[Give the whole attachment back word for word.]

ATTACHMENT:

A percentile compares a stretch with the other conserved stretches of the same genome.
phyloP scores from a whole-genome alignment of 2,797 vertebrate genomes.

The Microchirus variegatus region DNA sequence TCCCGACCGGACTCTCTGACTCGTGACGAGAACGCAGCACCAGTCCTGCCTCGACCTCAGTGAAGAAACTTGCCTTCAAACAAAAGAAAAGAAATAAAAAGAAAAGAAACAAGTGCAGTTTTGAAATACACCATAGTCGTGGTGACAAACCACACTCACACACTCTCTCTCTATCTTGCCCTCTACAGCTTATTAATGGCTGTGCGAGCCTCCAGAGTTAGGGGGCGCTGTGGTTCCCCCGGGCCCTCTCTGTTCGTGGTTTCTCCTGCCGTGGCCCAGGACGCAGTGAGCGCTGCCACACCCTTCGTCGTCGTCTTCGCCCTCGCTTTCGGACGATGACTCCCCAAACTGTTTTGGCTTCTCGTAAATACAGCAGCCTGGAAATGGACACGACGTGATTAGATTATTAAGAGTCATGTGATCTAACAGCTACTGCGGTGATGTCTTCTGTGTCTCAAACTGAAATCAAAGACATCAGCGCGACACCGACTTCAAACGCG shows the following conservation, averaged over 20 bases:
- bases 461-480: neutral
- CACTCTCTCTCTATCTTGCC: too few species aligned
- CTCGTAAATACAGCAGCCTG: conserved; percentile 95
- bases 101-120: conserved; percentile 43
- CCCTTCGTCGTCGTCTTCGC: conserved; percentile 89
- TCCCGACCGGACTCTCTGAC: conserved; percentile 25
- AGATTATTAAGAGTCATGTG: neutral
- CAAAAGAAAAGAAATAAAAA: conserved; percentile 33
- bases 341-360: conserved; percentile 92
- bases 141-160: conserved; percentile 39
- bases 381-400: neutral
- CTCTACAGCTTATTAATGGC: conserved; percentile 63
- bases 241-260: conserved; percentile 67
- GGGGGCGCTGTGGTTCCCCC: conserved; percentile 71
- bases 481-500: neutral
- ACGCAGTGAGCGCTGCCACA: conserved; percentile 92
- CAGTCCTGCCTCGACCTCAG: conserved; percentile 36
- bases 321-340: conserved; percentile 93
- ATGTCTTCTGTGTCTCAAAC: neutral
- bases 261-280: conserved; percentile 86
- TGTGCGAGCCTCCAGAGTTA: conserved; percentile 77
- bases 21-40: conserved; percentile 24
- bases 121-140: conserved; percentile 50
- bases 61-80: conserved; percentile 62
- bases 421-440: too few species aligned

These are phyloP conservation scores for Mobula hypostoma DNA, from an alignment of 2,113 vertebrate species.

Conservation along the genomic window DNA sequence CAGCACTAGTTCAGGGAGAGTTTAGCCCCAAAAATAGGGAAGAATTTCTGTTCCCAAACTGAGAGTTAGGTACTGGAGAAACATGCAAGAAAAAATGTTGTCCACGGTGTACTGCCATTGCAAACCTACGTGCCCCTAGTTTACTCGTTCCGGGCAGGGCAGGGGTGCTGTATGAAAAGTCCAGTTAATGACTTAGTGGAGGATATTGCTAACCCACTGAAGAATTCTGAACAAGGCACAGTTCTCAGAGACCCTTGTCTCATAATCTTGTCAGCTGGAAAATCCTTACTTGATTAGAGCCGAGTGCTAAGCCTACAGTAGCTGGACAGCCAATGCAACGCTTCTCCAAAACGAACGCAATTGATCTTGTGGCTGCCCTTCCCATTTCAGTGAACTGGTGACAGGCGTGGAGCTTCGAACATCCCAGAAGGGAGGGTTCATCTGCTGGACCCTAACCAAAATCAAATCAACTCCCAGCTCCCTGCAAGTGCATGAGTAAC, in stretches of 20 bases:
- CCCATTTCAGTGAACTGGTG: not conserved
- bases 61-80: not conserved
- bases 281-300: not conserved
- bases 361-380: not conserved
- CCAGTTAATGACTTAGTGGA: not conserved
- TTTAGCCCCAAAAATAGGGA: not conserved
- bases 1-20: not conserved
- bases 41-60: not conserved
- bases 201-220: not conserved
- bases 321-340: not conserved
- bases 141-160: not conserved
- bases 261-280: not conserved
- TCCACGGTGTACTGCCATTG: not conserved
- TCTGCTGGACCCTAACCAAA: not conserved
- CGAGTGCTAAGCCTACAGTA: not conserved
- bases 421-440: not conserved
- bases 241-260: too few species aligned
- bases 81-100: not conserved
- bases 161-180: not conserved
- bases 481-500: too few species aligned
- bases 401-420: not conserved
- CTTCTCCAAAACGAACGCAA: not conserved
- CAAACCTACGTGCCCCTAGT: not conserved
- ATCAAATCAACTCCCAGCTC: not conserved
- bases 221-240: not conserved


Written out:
A percentile compares a stretch with the other conserved stretches of the same genome.
phyloP scores from a whole-genome alignment of 2,797 vertebrate genomes.

The Microchirus variegatus region DNA sequence TCCCGACCGGACTCTCTGACTCGTGACGAGAACGCAGCACCAGTCCTGCCTCGACCTCAGTGAAGAAACTTGCCTTCAAACAAAAGAAAAGAAATAAAAAGAAAAGAAACAAGTGCAGTTTTGAAATACACCATAGTCGTGGTGACAAACCACACTCACACACTCTCTCTCTATCTTGCCCTCTACAGCTTATTAATGGCTGTGCGAGCCTCCAGAGTTAGGGGGCGCTGTGGTTCCCCCGGGCCCTCTCTGTTCGTGGTTTCTCCTGCCGTGGCCCAGGACGCAGTGAGCGCTGCCACACCCTTCGTCGTCGTCTTCGCCCTCGCTTTCGGACGATGACTCCCCAAACTGTTTTGGCTTCTCGTAAATACAGCAGCCTGGAAATGGACACGACGTGATTAGATTATTAAGAGTCATGTGATCTAACAGCTACTGCGGTGATGTCTTCTGTGTCTCAAACTGAAATCAAAGACATCAGCGCGACACCGACTTCAAACGCG shows the following conservation, averaged over 20 bases:
- bases 461-480: neutral
- CACTCTCTCTCTATCTTGCC: too few species aligned
- CTCGTAAATACAGCAGCCTG: conserved; percentile 95
- bases 101-120: conserved; percentile 43
- CCCTTCGTCGTCGTCTTCGC: conserved; percentile 89
- TCCCGACCGGACTCTCTGAC: conserved; percentile 25
- AGATTATTAAGAGTCATGTG: neutral
- CAAAAGAAAAGAAATAAAAA: conserved; percentile 33
- bases 341-360: conserved; percentile 92
- bases 141-160: conserved; percentile 39
- bases 381-400: neutral
- CTCTACAGCTTATTAATGGC: conserved; percentile 63
- bases 241-260: conserved; percentile 67
- GGGGGCGCTGTGGTTCCCCC: conserved; percentile 71
- bases 481-500: neutral
- ACGCAGTGAGCGCTGCCACA: conserved; percentile 92
- CAGTCCTGCCTCGACCTCAG: conserved; percentile 36
- bases 321-340: conserved; percentile 93
- ATGTCTTCTGTGTCTCAAAC: neutral
- bases 261-280: conserved; percentile 86
- TGTGCGAGCCTCCAGAGTTA: conserved; percentile 77
- bases 21-40: conserved; percentile 24
- bases 121-140: conserved; percentile 50
- bases 61-80: conserved; percentile 62
- bases 421-440: too few species aligned

These are phyloP conservation scores for Mobula hypostoma DNA, from an alignment of 2,113 vertebrate species.

Conservation along the genomic window DNA sequence CAGCACTAGTTCAGGGAGAGTTTAGCCCCAAAAATAGGGAAGAATTTCTGTTCCCAAACTGAGAGTTAGGTACTGGAGAAACATGCAAGAAAAAATGTTGTCCACGGTGTACTGCCATTGCAAACCTACGTGCCCCTAGTTTACTCGTTCCGGGCAGGGCAGGGGTGCTGTATGAAAAGTCCAGTTAATGACTTAGTGGAGGATATTGCTAACCCACTGAAGAATTCTGAACAAGGCACAGTTCTCAGAGACCCTTGTCTCATAATCTTGTCAGCTGGAAAATCCTTACTTGATTAGAGCCGAGTGCTAAGCCTACAGTAGCTGGACAGCCAATGCAACGCTTCTCCAAAACGAACGCAATTGATCTTGTGGCTGCCCTTCCCATTTCAGTGAACTGGTGACAGGCGTGGAGCTTCGAACATCCCAGAAGGGAGGGTTCATCTGCTGGACCCTAACCAAAATCAAATCAACTCCCAGCTCCCTGCAAGTGCATGAGTAAC, in stretches of 20 bases:
- CCCATTTCAGTGAACTGGTG: not conserved
- bases 61-80: not conserved
- bases 281-300: not conserved
- bases 361-380: not conserved
- CCAGTTAATGACTTAGTGGA: not conserved
- TTTAGCCCCAAAAATAGGGA: not conserved
- bases 1-20: not conserved
- bases 41-60: not conserved
- bases 201-220: not conserved
- bases 321-340: not conserved
- bases 141-160: not conserved
- bases 261-280: not conserved
- TCCACGGTGTACTGCCATTG: not conserved
- TCTGCTGGACCCTAACCAAA: not conserved
- CGAGTGCTAAGCCTACAGTA: not conserved
- bases 421-440: not conserved
- bases 241-260: too few species aligned
- bases 81-100: not conserved
- bases 161-180: not conserved
- bases 481-500: too few species aligned
- bases 401-420: not conserved
- CTTCTCCAAAACGAACGCAA: not conserved
- CAAACCTACGTGCCCCTAGT: not conserved
- ATCAAATCAACTCCCAGCTC: not conserved
- bases 221-240: not conserved